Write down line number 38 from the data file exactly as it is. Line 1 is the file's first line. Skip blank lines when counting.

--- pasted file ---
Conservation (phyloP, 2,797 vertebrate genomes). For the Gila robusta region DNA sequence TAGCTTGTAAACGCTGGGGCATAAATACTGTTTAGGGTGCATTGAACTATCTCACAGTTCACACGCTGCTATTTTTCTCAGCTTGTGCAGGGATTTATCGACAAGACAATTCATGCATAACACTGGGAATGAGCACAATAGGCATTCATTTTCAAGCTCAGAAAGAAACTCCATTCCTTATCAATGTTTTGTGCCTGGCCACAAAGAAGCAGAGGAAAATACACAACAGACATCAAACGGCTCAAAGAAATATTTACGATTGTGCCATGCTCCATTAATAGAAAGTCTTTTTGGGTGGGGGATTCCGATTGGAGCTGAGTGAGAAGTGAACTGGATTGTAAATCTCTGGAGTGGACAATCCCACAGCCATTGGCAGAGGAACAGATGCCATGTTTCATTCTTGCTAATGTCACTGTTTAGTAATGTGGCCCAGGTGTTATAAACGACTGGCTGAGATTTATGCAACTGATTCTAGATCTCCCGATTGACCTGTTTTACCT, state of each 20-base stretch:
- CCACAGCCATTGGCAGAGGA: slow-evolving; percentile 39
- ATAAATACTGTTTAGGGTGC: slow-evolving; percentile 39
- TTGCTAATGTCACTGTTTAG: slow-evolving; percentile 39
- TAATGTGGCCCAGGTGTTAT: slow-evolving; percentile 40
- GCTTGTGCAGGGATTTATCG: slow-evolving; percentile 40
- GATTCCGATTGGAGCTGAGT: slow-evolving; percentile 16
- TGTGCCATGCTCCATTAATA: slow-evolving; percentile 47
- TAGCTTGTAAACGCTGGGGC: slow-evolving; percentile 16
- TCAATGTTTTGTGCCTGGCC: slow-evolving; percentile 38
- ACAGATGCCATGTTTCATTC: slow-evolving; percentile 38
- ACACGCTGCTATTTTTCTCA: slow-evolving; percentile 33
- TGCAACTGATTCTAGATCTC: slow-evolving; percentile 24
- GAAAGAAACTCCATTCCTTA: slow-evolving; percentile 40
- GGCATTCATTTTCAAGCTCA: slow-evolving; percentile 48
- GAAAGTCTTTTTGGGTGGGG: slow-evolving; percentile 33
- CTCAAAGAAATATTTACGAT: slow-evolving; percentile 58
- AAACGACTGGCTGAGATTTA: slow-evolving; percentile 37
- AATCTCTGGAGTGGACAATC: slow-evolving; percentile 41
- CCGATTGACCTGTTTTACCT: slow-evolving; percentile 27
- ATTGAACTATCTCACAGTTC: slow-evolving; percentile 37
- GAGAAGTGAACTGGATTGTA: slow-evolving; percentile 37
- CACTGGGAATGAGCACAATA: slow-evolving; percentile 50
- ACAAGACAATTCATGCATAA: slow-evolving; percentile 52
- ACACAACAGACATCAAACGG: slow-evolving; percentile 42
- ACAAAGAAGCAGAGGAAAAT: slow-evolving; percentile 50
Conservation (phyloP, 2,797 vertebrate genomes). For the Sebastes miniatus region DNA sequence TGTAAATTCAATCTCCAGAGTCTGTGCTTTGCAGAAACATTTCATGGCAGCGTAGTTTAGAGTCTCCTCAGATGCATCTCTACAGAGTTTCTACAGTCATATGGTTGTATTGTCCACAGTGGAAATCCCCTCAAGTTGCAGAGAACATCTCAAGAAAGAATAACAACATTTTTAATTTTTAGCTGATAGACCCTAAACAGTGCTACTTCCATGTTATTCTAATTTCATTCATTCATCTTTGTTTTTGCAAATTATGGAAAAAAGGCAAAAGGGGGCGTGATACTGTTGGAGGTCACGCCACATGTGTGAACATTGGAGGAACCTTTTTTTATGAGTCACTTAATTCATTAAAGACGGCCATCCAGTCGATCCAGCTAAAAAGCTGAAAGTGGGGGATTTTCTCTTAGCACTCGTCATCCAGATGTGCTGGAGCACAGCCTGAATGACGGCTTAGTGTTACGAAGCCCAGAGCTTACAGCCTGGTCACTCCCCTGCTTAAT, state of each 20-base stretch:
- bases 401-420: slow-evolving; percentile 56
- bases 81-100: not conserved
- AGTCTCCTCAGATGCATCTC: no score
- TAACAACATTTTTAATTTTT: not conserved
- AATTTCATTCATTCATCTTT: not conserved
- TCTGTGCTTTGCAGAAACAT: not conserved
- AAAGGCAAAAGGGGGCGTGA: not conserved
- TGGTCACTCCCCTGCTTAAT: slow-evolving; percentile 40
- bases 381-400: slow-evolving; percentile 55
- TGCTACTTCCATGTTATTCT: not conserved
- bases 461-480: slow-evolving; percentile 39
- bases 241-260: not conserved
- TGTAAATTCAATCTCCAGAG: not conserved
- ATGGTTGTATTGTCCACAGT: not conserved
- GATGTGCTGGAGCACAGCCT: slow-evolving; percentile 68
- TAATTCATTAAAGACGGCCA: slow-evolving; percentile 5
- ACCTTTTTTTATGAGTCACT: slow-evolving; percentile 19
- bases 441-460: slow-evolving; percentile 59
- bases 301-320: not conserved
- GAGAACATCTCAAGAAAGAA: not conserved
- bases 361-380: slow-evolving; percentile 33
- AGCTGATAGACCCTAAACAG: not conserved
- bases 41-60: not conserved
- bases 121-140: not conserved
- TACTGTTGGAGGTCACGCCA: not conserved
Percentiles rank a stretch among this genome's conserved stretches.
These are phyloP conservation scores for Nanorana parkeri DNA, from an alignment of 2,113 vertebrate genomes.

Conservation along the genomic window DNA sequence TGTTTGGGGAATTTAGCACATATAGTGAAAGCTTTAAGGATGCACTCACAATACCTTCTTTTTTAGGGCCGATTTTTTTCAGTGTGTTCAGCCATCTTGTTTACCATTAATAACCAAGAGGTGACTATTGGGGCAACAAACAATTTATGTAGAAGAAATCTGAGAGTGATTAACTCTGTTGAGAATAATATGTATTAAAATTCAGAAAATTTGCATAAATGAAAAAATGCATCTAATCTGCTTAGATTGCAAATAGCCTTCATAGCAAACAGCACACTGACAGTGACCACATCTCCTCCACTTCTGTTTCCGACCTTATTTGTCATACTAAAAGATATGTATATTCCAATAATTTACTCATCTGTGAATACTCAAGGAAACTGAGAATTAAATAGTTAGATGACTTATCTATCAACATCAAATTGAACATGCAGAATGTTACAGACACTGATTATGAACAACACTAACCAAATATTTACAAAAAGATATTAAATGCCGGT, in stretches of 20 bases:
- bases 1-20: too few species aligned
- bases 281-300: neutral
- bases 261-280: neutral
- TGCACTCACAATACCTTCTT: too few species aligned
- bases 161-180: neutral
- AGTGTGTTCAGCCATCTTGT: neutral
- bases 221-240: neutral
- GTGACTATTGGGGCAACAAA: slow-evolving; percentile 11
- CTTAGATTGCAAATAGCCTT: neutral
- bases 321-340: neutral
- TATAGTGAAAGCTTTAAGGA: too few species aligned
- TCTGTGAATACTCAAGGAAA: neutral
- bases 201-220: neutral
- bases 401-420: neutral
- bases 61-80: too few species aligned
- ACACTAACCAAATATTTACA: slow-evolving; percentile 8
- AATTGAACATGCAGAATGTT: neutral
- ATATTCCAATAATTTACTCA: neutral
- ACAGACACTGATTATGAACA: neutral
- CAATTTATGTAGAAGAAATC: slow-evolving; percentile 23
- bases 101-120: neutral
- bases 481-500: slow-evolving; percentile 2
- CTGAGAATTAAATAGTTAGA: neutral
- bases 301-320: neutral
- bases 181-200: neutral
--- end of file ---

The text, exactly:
- bases 461-480: slow-evolving; percentile 39